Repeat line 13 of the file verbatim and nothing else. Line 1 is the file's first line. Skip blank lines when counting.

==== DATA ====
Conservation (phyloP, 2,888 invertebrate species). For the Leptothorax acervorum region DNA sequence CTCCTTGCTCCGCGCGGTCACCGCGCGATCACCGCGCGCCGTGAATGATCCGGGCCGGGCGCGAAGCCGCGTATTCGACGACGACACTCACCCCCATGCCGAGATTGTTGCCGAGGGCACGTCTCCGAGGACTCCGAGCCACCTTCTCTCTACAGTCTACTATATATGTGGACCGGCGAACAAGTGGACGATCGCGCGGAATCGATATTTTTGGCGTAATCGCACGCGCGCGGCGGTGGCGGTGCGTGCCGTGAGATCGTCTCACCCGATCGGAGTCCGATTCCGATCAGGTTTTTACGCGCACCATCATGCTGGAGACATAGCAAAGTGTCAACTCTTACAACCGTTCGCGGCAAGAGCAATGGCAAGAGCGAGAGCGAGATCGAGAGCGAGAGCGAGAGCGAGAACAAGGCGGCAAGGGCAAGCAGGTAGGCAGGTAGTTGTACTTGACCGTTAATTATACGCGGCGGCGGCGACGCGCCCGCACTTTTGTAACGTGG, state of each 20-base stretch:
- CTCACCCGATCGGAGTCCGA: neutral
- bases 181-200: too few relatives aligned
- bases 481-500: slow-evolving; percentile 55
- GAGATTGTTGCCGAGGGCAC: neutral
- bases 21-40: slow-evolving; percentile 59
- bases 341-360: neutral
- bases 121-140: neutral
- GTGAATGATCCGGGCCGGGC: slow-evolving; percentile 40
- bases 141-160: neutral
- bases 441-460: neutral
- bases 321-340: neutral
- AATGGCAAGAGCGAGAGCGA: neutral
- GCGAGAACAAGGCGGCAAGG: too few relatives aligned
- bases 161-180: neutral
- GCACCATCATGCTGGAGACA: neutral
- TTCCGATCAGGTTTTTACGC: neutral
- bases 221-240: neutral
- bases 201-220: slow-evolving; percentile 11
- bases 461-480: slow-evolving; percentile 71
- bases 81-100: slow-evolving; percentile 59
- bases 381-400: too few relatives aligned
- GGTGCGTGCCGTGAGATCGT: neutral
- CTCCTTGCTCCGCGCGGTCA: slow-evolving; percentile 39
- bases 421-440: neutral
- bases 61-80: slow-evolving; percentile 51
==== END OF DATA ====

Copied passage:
- AATGGCAAGAGCGAGAGCGA: neutral